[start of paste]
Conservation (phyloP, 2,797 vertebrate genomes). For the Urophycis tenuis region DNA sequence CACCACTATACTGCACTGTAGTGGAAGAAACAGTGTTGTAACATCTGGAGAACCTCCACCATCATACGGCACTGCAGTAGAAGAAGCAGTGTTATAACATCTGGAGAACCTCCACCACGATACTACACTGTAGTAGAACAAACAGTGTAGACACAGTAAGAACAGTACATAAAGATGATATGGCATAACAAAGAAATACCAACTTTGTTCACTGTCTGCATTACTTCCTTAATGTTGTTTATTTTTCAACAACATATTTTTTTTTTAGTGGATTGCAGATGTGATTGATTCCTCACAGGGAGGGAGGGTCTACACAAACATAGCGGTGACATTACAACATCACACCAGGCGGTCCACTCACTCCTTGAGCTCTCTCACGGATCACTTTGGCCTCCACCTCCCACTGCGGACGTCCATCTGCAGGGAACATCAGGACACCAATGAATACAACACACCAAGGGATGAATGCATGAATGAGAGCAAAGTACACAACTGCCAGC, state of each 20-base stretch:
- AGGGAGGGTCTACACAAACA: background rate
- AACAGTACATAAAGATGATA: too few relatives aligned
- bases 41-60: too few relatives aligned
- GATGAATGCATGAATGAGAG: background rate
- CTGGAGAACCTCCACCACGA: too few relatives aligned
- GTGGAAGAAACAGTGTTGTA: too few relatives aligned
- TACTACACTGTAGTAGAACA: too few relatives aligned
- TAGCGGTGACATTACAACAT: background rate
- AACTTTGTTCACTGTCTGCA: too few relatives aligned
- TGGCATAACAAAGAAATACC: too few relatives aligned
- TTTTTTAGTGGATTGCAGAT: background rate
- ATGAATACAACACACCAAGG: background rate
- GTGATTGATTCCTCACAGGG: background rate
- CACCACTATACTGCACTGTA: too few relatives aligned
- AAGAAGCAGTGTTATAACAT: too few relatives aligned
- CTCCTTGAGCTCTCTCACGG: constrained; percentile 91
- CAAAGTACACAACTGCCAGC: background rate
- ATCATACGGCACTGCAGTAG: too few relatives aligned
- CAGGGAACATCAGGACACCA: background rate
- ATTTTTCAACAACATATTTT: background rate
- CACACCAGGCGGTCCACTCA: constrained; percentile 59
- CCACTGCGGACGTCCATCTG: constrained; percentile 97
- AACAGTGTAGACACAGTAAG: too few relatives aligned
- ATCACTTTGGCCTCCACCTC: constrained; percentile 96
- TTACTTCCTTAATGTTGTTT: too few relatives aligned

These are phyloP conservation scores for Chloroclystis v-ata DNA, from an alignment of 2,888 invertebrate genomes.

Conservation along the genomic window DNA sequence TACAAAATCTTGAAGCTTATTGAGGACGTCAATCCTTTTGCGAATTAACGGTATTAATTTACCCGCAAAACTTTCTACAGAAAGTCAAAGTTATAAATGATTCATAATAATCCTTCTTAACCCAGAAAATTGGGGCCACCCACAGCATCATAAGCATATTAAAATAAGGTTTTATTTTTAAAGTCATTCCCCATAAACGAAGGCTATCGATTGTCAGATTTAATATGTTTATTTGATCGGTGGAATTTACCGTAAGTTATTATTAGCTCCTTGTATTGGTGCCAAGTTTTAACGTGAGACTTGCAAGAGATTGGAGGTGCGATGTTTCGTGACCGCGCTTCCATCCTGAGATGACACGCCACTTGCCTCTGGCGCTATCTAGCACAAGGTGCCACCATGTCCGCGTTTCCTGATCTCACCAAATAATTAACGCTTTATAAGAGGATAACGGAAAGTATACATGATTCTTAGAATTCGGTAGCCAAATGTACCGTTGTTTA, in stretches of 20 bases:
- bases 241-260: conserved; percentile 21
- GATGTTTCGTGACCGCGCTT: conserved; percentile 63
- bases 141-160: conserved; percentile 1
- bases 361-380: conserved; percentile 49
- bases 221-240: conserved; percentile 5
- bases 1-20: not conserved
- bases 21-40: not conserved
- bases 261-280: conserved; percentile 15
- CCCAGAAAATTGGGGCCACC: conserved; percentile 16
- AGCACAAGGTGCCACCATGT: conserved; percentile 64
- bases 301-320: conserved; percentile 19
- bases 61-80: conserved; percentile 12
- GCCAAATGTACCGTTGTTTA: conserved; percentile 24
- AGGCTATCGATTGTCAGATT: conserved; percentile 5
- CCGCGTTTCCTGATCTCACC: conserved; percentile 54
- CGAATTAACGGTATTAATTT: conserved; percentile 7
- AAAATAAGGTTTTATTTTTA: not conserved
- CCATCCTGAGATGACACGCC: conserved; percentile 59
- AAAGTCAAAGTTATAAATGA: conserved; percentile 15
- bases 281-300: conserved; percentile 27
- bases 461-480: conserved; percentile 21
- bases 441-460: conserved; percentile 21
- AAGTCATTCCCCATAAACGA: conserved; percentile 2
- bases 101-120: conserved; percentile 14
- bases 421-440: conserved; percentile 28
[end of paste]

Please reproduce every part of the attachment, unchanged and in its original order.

Conservation (phyloP, 2,797 vertebrate genomes). For the Urophycis tenuis region DNA sequence CACCACTATACTGCACTGTAGTGGAAGAAACAGTGTTGTAACATCTGGAGAACCTCCACCATCATACGGCACTGCAGTAGAAGAAGCAGTGTTATAACATCTGGAGAACCTCCACCACGATACTACACTGTAGTAGAACAAACAGTGTAGACACAGTAAGAACAGTACATAAAGATGATATGGCATAACAAAGAAATACCAACTTTGTTCACTGTCTGCATTACTTCCTTAATGTTGTTTATTTTTCAACAACATATTTTTTTTTTAGTGGATTGCAGATGTGATTGATTCCTCACAGGGAGGGAGGGTCTACACAAACATAGCGGTGACATTACAACATCACACCAGGCGGTCCACTCACTCCTTGAGCTCTCTCACGGATCACTTTGGCCTCCACCTCCCACTGCGGACGTCCATCTGCAGGGAACATCAGGACACCAATGAATACAACACACCAAGGGATGAATGCATGAATGAGAGCAAAGTACACAACTGCCAGC, state of each 20-base stretch:
- AGGGAGGGTCTACACAAACA: background rate
- AACAGTACATAAAGATGATA: too few relatives aligned
- bases 41-60: too few relatives aligned
- GATGAATGCATGAATGAGAG: background rate
- CTGGAGAACCTCCACCACGA: too few relatives aligned
- GTGGAAGAAACAGTGTTGTA: too few relatives aligned
- TACTACACTGTAGTAGAACA: too few relatives aligned
- TAGCGGTGACATTACAACAT: background rate
- AACTTTGTTCACTGTCTGCA: too few relatives aligned
- TGGCATAACAAAGAAATACC: too few relatives aligned
- TTTTTTAGTGGATTGCAGAT: background rate
- ATGAATACAACACACCAAGG: background rate
- GTGATTGATTCCTCACAGGG: background rate
- CACCACTATACTGCACTGTA: too few relatives aligned
- AAGAAGCAGTGTTATAACAT: too few relatives aligned
- CTCCTTGAGCTCTCTCACGG: constrained; percentile 91
- CAAAGTACACAACTGCCAGC: background rate
- ATCATACGGCACTGCAGTAG: too few relatives aligned
- CAGGGAACATCAGGACACCA: background rate
- ATTTTTCAACAACATATTTT: background rate
- CACACCAGGCGGTCCACTCA: constrained; percentile 59
- CCACTGCGGACGTCCATCTG: constrained; percentile 97
- AACAGTGTAGACACAGTAAG: too few relatives aligned
- ATCACTTTGGCCTCCACCTC: constrained; percentile 96
- TTACTTCCTTAATGTTGTTT: too few relatives aligned

These are phyloP conservation scores for Chloroclystis v-ata DNA, from an alignment of 2,888 invertebrate genomes.

Conservation along the genomic window DNA sequence TACAAAATCTTGAAGCTTATTGAGGACGTCAATCCTTTTGCGAATTAACGGTATTAATTTACCCGCAAAACTTTCTACAGAAAGTCAAAGTTATAAATGATTCATAATAATCCTTCTTAACCCAGAAAATTGGGGCCACCCACAGCATCATAAGCATATTAAAATAAGGTTTTATTTTTAAAGTCATTCCCCATAAACGAAGGCTATCGATTGTCAGATTTAATATGTTTATTTGATCGGTGGAATTTACCGTAAGTTATTATTAGCTCCTTGTATTGGTGCCAAGTTTTAACGTGAGACTTGCAAGAGATTGGAGGTGCGATGTTTCGTGACCGCGCTTCCATCCTGAGATGACACGCCACTTGCCTCTGGCGCTATCTAGCACAAGGTGCCACCATGTCCGCGTTTCCTGATCTCACCAAATAATTAACGCTTTATAAGAGGATAACGGAAAGTATACATGATTCTTAGAATTCGGTAGCCAAATGTACCGTTGTTTA, in stretches of 20 bases:
- bases 241-260: conserved; percentile 21
- GATGTTTCGTGACCGCGCTT: conserved; percentile 63
- bases 141-160: conserved; percentile 1
- bases 361-380: conserved; percentile 49
- bases 221-240: conserved; percentile 5
- bases 1-20: not conserved
- bases 21-40: not conserved
- bases 261-280: conserved; percentile 15
- CCCAGAAAATTGGGGCCACC: conserved; percentile 16
- AGCACAAGGTGCCACCATGT: conserved; percentile 64
- bases 301-320: conserved; percentile 19
- bases 61-80: conserved; percentile 12
- GCCAAATGTACCGTTGTTTA: conserved; percentile 24
- AGGCTATCGATTGTCAGATT: conserved; percentile 5
- CCGCGTTTCCTGATCTCACC: conserved; percentile 54
- CGAATTAACGGTATTAATTT: conserved; percentile 7
- AAAATAAGGTTTTATTTTTA: not conserved
- CCATCCTGAGATGACACGCC: conserved; percentile 59
- AAAGTCAAAGTTATAAATGA: conserved; percentile 15
- bases 281-300: conserved; percentile 27
- bases 461-480: conserved; percentile 21
- bases 441-460: conserved; percentile 21
- AAGTCATTCCCCATAAACGA: conserved; percentile 2
- bases 101-120: conserved; percentile 14
- bases 421-440: conserved; percentile 28